06 October 2011
Coopervision: Winner, 2011 Innovation Award
This south coast manufacturer of contact lenses is proving that with the right innovation, investment and management prowess, anything is possible
Some manufacturers have harder tasks than others. Trying to think of a product more challenging to produce than contact lenses doesn't come easy, and yet CooperVision has everything in focus.
Among the CooperVision brands that many contact lens users will recognise are Avaira, Biofinity and Proclear. With a 17% share of the global market, the company is the second biggest supplier to Europe and the US, and is rising rapidly in Asia, where China is currently demonstrating market growth of 20-25% per annum.
With four sites in the Southampton area, the company's UK output is around 480 million lenses a year, an average of around 1.3 million a day.
CooperVision's central manufacturing facility at Hamble, on the east bank of the Solent, employs a one-shot cast moulding process to create soft, flexible lenses such as Biofinity.
Here, the overall product mix is complex, with contact lens categories including single-use and non single-use sphere, as well as toric and multi-focal types making up around 25,000 SKUs for cast moulded products (multiplied by four with different packaging) – a typical supermarket only has around half this number!
Keeping pace with demand is no mean feat and this is where CooperVision's automation scores. Lenses are formed between two plastic moulds that are sandwiched together, shaping a small amount of liquid monomer deposited on the concave mould surface.
As the product moves along conveyorised, U-shaped production lines, curing takes place to polymerise and solidify the lens before the mould halves are opened and the lens is floated out using hot deionised water. The moulds are critical, and these are produced from injection moulds tools with surfaces turned at 3,000 rpm on special lathes using diamond tooling.
Following a hydration process, lenses are inspected automatically using HD vision technology before being sterilised and sealed into foil packs.
But innovation here is about far more than the 160 pick and place robots in the company's UK manufacturing operation. CooperVision is a centre of excellence based on lean manufacturing and lens making competence. Clear leadership and direction have created a performance-driven culture fuelled by high productivity, low cost per unit and relentless CI.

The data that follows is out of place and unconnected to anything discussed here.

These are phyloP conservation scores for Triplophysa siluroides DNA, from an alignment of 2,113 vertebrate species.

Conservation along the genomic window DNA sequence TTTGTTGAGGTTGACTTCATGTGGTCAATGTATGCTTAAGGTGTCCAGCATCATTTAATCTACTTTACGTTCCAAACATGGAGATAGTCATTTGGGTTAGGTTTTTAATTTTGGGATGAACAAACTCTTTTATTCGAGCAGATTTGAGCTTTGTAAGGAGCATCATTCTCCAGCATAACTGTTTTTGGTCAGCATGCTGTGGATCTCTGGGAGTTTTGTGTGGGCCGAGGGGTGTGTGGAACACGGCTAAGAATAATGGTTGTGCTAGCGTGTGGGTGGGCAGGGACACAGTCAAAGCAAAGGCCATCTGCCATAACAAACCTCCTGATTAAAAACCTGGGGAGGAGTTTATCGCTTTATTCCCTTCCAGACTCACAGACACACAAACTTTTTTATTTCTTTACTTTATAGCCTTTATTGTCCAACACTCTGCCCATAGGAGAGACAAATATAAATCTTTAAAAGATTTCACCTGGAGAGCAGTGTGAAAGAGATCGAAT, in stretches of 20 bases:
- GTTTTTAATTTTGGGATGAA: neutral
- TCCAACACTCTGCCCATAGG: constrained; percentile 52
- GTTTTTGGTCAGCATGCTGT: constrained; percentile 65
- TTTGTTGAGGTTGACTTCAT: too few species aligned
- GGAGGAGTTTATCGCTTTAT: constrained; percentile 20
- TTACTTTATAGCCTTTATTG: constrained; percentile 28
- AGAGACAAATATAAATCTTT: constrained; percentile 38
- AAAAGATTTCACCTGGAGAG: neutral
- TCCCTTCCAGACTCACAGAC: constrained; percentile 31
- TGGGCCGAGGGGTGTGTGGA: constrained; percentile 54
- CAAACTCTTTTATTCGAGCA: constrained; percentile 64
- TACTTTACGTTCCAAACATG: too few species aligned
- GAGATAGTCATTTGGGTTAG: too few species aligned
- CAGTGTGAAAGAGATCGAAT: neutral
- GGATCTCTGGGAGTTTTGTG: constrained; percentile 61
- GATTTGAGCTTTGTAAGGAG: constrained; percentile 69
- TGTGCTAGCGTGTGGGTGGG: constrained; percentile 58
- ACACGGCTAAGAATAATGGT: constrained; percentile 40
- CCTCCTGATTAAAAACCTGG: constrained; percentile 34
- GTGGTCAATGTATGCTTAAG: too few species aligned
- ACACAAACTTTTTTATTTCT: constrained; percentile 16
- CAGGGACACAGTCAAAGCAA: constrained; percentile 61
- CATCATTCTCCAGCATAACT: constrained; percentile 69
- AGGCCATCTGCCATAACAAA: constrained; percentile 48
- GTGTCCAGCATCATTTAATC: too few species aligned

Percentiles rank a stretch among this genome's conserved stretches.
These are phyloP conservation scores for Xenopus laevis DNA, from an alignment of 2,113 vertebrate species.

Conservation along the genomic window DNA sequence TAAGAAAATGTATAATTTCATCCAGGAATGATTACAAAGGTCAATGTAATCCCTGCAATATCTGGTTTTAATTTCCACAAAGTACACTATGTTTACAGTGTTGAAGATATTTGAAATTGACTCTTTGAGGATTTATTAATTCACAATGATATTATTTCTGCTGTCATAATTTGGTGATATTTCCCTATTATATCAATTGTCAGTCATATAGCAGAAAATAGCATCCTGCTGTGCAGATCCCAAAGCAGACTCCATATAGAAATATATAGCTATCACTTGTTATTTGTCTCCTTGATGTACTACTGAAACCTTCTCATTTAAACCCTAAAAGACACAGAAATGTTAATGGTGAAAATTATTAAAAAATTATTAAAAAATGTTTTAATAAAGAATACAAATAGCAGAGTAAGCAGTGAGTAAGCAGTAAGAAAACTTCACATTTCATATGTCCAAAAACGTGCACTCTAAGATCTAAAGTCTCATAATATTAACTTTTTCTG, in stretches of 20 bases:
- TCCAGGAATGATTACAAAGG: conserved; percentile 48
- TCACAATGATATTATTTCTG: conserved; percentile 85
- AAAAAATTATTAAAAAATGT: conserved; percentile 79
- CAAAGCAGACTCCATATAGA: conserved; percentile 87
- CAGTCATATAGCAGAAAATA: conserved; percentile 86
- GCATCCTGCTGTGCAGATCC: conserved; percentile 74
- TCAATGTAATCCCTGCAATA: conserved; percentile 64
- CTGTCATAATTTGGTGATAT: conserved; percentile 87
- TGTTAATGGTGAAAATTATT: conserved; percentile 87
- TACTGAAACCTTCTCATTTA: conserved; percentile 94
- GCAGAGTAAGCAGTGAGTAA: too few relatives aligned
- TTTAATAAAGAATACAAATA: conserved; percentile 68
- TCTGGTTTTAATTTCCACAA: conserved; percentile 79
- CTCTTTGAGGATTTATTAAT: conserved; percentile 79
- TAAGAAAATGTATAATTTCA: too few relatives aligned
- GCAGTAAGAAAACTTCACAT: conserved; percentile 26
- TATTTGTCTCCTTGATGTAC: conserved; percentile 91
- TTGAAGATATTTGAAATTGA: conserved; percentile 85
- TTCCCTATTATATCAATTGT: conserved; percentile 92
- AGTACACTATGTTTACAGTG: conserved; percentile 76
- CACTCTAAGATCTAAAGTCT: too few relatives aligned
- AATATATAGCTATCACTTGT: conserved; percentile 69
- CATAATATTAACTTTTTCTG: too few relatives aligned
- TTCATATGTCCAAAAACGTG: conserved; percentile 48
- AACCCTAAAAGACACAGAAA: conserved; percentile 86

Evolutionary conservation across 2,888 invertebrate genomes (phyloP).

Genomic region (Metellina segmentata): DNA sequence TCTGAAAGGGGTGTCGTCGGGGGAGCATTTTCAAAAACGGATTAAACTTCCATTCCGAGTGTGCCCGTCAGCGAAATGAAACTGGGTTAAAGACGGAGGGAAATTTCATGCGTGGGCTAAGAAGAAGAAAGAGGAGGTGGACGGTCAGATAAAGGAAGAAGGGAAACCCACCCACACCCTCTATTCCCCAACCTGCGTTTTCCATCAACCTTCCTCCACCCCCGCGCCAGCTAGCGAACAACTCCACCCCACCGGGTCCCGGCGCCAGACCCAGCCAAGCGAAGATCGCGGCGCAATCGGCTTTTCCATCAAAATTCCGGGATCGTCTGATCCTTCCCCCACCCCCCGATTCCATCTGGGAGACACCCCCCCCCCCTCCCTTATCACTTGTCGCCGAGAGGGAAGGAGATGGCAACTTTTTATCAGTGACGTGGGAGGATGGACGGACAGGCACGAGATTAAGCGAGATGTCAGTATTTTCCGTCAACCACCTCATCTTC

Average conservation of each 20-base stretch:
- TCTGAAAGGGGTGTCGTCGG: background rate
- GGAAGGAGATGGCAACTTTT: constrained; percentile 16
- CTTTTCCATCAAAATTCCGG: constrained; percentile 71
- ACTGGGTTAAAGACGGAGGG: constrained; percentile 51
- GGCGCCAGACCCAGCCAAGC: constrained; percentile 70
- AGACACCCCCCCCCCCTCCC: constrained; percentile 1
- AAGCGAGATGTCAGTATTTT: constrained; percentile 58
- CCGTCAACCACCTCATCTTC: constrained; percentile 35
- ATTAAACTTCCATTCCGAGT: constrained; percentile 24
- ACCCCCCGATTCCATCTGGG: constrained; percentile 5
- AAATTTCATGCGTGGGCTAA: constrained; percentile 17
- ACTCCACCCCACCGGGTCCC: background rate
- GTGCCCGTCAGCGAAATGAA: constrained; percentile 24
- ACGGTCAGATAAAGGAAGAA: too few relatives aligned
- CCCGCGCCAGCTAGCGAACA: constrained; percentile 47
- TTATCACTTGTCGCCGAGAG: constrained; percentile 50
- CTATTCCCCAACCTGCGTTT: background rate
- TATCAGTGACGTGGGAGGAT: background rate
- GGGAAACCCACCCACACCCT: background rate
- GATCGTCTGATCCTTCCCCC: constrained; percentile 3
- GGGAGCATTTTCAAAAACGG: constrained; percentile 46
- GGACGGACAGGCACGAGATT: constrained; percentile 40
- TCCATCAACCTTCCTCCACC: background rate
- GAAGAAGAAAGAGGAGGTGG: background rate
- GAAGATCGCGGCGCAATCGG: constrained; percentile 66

This robust CI strategy is central to the company's performance. It focuses on a business improvement plan that defines "work priorities for personnel", and a CI framework that defines "how personnel work".
The former includes 88 tactics, 26 strategies and six key objectives. By way of example, one key objective is attracting, maintaining and developing an exceptional team. Beneath this, listed tactics are given 'A' or 'B' priority ratings. At present, A-rated priorities here include a first line manager development programme and the need for plans to address changes to the Agency Workers Regulations.
The company also references an improvement road map, where new strategies are introduced on a timeline of stabilisation, improvement and breakthrough. The initiatives completed or ongoing include KPIs, 5S, ideas management, standardised work, process characterisation/control, visual management, TPM, Six Sigma/structured problem solving, value stream mapping and design for manufacture.
In combination with its automated processes, CooperVision's astute manufacturing management team has helped increase output from the various business units at the Hamble site by an impressive 27% this year, making it a stand-out among UK household and general product plants.
Furthermore, total cost per unit has been driven down 10% in the past five years with approximately the same headcount. But perhaps the most impressive statistic is CooperVision's labour productivity trend, which measures the number of lenses produced per employee per year. This has increased some 44% in the past five years and is described by managing director Kevin Barrett as "the real measure of the company's CI". Ultimately, CooperVision has proven itself a real innovator in every sense of the word, and is the deserved recipient of this year's Innovation Award.
One further point to consider: CooperVision describes its purpose as "improving the way people see each day", a tag line that surely relates to both its employees and its product users. And let's not forget, the potential here for further growth is vast.
Despite the cost of contact lenses being roughly equivalent to replacing a pair of spectacles every couple of years, only a very small percentage of people who need sight correction wear them. How about that for an eye-opener?
This material is protected by Findlay Media copyright
One-off usage is permitted but bulk copying is not.
For multiple copies contact the